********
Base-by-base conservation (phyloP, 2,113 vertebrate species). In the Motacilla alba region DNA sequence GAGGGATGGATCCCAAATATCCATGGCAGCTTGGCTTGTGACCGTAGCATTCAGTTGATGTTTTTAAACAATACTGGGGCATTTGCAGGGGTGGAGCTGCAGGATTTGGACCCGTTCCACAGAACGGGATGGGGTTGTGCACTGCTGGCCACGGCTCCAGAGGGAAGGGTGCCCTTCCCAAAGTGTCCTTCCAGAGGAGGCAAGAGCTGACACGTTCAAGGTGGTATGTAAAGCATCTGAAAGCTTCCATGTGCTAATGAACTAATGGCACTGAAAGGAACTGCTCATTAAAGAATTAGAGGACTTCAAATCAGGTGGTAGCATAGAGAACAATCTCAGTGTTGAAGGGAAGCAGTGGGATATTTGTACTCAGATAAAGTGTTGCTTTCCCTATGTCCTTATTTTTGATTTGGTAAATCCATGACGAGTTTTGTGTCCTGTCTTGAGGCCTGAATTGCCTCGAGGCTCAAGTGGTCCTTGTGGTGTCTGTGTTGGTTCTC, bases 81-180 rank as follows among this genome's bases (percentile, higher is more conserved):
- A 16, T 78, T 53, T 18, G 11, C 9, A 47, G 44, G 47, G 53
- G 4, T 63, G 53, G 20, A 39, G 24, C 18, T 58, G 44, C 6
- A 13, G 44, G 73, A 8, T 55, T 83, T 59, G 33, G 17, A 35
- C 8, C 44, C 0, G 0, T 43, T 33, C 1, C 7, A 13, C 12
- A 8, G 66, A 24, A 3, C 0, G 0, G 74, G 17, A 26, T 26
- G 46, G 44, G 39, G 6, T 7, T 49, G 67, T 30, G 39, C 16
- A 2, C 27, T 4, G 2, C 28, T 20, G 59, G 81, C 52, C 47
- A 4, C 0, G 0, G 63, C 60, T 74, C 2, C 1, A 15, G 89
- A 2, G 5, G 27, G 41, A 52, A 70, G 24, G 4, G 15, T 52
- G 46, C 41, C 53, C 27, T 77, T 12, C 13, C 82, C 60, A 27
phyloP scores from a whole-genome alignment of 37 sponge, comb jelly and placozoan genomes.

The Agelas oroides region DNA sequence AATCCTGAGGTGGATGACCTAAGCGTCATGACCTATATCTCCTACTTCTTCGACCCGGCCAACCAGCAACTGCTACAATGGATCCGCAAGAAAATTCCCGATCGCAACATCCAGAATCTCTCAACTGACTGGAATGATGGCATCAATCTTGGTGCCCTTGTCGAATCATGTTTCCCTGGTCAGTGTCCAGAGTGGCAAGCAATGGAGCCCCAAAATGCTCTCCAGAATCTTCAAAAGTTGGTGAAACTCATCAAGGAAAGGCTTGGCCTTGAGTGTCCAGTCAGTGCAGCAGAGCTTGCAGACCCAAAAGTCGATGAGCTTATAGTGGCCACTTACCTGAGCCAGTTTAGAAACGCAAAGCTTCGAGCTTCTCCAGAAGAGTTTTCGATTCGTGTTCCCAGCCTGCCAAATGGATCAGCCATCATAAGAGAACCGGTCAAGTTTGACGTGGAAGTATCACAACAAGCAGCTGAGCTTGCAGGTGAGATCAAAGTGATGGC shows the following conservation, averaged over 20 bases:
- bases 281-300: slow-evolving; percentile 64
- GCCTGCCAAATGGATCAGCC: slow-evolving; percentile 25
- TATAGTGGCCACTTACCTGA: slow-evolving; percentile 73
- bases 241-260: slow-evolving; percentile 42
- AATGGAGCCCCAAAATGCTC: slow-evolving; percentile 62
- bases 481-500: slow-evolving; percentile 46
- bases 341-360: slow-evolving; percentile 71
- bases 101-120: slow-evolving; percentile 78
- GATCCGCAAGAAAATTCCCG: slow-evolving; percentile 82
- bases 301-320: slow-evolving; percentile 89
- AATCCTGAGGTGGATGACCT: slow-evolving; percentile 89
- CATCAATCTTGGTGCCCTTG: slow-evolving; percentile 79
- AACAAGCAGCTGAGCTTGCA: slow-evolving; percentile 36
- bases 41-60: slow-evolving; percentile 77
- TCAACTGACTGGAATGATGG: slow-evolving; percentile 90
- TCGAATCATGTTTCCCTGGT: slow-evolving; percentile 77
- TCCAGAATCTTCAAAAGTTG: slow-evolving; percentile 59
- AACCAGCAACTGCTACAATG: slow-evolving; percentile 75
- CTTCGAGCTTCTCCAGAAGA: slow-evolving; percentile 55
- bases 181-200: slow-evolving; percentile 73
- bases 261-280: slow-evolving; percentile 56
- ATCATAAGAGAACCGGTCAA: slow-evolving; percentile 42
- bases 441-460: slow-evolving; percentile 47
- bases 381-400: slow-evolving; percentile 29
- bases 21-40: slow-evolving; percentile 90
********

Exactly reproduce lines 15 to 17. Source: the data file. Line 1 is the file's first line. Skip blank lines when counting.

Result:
- GCCTGCCAAATGGATCAGCC: slow-evolving; percentile 25
- TATAGTGGCCACTTACCTGA: slow-evolving; percentile 73
- bases 241-260: slow-evolving; percentile 42